Tens of thousands of Ukrainians are pouring towards neighbouring countries to flee the Russian invasion

António Cossa on the way with the refugies from Ukraine - United Photo Press

In the three days since the invasion began, more than 115,000 have crossed into Poland alone - some travelling for more than two days, others joining queues 15km (10 miles) long at border points.
Those fleeing are mostly women and children, as all Ukrainian men aged 18 to 60 are being told to stay and fight.

On 2 March, major urban centres in certain parts of Ukraine, such as Kharkiv (east), Kherson (south), Mariupol (south-east), and the capital Kyiv, witnessed the most intense clashes since the Russian military offensive began on 24 February. Settlements along the “contact line” in Donetska and Luhanska oblasts, such as Volnovakha, Shchastia and Stanytsia Luhanska, have been heavily impacted. Between 4 a.m. on 24 February and 2 March 2022, OHCHR recorded 802 civilian casualties in Ukraine, including 249 people killed. The human cost of ongoing clashes is likely much higher as access and security challenges make it difficult to verify the actual number of deaths and injuries.

In recent days, many cities have experienced relentless shelling that has caused significant damage to crucial infrastructure and further restricted access to vital services. Critical supplies, including food, medicine and basic hygiene items, are becoming increasingly scarcer in the hardest-hit areas, while dwindling cash reserves, empty ATMs and suspended money transfer services have greatly curtailed affected people’s ability to purchase basic goods even when markets are functioning and accessible.

Water, sanitation and hygiene (WASH) needs, especially in eastern Ukraine, continue to worsen as escalating tensions prevent urgently needed repair works from being carried out, while limited access makes it more difficult for partners to provide WASH assistance. In Mariupol, Sartana and Staryi Krym, around 470,000 people remain without access to water.

Stoppages in the water supply are also reportedly affecting the functioning of heating systems in certain locations amid freezing winter temperatures.

Moreover, the health needs generated by the ongoing conflict are particularly acute. The World Health Organization (WHO) says it has received several unconfirmed reports of attacks on hospitals and health infrastructure. There are critical shortages of oxygen and other critical drugs and medical supplies, as conflict-related injuries and COVID-19 infections place increasing strain on the already-weak healthcare system. With millions of people now on the move, the conditions on the ground are ripe for the spread of COVID-19, potentially triggering a double health emergency that could overwhelm the health system.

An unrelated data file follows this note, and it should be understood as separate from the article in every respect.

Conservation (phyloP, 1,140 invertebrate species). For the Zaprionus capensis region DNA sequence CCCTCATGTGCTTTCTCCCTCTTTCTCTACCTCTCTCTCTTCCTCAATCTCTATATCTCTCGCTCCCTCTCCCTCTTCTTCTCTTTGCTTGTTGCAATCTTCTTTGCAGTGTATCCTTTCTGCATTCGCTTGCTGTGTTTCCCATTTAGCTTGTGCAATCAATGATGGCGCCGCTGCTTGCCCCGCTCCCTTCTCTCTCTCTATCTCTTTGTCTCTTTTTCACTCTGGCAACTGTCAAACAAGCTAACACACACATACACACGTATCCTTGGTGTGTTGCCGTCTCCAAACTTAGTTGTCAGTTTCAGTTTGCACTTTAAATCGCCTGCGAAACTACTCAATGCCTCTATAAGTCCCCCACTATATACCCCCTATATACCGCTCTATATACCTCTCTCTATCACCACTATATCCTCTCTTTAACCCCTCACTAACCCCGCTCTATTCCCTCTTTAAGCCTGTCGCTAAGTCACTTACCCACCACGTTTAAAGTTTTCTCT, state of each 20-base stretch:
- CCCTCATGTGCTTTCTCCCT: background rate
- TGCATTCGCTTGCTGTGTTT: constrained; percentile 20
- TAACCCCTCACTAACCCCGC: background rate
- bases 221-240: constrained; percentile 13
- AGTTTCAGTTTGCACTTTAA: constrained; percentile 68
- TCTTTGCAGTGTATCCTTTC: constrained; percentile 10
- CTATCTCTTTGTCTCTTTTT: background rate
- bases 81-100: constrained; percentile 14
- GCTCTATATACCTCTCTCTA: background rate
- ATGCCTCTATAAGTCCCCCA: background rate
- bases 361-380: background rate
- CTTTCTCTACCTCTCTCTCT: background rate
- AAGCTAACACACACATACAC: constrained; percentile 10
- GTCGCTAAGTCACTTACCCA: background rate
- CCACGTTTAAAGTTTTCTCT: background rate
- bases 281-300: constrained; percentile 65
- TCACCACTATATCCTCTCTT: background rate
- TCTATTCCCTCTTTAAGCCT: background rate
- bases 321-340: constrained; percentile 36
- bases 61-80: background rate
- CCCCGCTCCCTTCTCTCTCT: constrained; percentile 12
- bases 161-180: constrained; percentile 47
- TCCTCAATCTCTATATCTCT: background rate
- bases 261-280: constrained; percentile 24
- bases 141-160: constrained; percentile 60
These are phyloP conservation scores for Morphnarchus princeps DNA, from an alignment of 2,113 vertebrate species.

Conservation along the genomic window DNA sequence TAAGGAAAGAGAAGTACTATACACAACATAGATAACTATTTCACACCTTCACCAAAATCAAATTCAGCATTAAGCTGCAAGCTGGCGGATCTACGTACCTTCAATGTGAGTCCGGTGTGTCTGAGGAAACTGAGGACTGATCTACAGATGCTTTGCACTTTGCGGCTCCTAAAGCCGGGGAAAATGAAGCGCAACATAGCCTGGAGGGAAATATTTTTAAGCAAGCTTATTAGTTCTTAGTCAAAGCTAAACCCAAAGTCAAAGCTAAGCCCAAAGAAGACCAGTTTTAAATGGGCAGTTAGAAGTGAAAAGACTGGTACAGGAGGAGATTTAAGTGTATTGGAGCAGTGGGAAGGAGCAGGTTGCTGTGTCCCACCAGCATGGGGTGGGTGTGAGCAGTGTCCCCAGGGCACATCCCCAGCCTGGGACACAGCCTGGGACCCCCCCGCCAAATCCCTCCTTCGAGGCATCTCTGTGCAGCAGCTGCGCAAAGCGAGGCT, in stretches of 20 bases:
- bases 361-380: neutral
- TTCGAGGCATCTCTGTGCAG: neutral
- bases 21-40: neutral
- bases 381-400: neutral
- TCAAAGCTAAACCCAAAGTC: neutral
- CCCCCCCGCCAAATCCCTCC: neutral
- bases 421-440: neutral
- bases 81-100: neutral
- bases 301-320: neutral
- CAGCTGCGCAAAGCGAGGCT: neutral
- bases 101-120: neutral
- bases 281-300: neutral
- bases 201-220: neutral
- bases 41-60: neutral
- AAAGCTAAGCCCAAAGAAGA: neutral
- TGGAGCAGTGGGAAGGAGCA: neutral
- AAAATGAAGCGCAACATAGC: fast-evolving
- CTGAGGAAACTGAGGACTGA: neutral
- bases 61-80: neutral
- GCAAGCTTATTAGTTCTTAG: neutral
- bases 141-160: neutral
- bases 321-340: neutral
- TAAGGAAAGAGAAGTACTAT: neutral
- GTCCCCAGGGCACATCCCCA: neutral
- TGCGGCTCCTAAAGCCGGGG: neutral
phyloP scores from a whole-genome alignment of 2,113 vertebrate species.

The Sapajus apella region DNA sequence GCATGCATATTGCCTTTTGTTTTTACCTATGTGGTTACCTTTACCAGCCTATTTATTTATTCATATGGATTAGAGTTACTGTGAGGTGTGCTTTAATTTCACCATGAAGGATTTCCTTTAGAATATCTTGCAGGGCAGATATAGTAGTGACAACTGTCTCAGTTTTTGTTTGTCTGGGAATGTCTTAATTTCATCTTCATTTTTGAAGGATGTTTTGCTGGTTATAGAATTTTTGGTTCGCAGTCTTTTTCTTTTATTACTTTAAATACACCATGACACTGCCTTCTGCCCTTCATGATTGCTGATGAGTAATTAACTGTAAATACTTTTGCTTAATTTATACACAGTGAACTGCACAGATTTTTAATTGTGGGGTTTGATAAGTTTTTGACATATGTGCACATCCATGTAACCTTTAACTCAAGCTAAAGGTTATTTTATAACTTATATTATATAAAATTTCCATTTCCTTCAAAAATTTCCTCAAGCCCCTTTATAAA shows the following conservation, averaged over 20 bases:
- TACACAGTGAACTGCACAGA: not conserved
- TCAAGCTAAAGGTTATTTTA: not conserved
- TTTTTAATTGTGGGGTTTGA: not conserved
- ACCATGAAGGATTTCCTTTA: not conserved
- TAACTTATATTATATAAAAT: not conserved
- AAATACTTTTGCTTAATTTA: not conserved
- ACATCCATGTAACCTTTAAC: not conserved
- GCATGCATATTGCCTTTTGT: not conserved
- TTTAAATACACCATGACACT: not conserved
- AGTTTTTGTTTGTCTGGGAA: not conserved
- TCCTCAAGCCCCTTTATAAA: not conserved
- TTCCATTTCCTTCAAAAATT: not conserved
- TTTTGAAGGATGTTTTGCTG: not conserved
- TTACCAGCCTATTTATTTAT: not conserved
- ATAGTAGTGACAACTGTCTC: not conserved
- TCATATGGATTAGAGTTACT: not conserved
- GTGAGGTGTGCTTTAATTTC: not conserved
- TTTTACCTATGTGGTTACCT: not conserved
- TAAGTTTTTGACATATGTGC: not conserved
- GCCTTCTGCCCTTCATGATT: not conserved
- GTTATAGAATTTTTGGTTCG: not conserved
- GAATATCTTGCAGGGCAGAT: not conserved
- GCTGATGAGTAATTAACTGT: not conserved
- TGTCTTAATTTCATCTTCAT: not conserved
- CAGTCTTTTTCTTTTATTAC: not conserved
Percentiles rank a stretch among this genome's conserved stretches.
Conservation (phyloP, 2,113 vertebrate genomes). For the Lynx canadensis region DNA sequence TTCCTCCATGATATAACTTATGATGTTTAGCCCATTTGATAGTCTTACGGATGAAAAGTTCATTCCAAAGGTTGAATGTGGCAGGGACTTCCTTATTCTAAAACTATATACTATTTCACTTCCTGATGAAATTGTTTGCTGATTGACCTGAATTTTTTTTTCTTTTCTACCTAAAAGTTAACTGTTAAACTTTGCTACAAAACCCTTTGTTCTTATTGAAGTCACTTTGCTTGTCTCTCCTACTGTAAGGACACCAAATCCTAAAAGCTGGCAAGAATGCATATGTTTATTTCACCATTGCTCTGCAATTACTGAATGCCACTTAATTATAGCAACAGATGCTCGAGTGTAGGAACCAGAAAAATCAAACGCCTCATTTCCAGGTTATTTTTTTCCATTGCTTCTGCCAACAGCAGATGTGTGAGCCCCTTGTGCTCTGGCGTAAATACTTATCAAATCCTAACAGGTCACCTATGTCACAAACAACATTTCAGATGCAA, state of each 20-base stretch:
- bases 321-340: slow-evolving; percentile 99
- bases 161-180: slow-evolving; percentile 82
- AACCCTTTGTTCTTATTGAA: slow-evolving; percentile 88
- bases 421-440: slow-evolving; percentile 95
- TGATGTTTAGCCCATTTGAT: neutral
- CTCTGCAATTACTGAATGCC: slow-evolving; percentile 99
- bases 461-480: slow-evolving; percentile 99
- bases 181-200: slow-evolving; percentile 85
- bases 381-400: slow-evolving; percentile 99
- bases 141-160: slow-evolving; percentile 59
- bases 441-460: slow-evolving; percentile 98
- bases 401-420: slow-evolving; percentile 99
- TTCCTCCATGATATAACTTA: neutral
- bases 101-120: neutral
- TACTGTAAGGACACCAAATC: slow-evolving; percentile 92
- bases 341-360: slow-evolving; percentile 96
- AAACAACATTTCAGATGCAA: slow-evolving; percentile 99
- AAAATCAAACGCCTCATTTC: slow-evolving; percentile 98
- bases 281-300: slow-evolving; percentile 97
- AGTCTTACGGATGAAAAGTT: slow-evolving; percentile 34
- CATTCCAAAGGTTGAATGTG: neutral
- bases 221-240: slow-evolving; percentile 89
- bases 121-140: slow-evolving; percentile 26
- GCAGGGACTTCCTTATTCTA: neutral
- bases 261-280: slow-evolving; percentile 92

Refugees flee across EU borders as Russian attacks continue. António Cossa - United Photo Press

In Kyiv, thousands of people continue to pack overcrowded train stations in an attempt to flee the capital as Russian troops advance towards the city, limiting the movement of people and essential goods in and out of the city. On 2 March, debris from a powerful explosion reportedly landed close to the central railway station in Kyiv used to evacuate thousands of women and children. The level of damage and number of civilian causalities have yet to be confirmed.

The most affected areas of the country are facing a full-blown humanitarian crisis. Increasing numbers of people are trapped in cities under constant attack, as wide-scale evacuations have not been possible in certain locations.

As clashes escalate, a growing number of people are being displaced every day within Ukraine and across international borders, increasing the scope and scale of the ongoing crisis into neighbouring countries. one million people have fled Ukraine over the last week – the equivalent of more than 142,000 people on average per day – a number that will likely increase as constant violence and destruction of homes displaces more people.

The situation of third country nationals from countries in Africa and South Asia and other ethnic minority groups in Ukraine, including the Roma population, is particularly concerning, as there have been numerous reports of discrimination and even violence against these vulnerable groups. The Roma population lack civil status documents, limiting access to critical services, including education and health, and potentially humanitarian assistance as many Roman internally displaced people were not registered prior to the current escalation in conflict.

Antonio Cossa
United Photo Press Photojornalist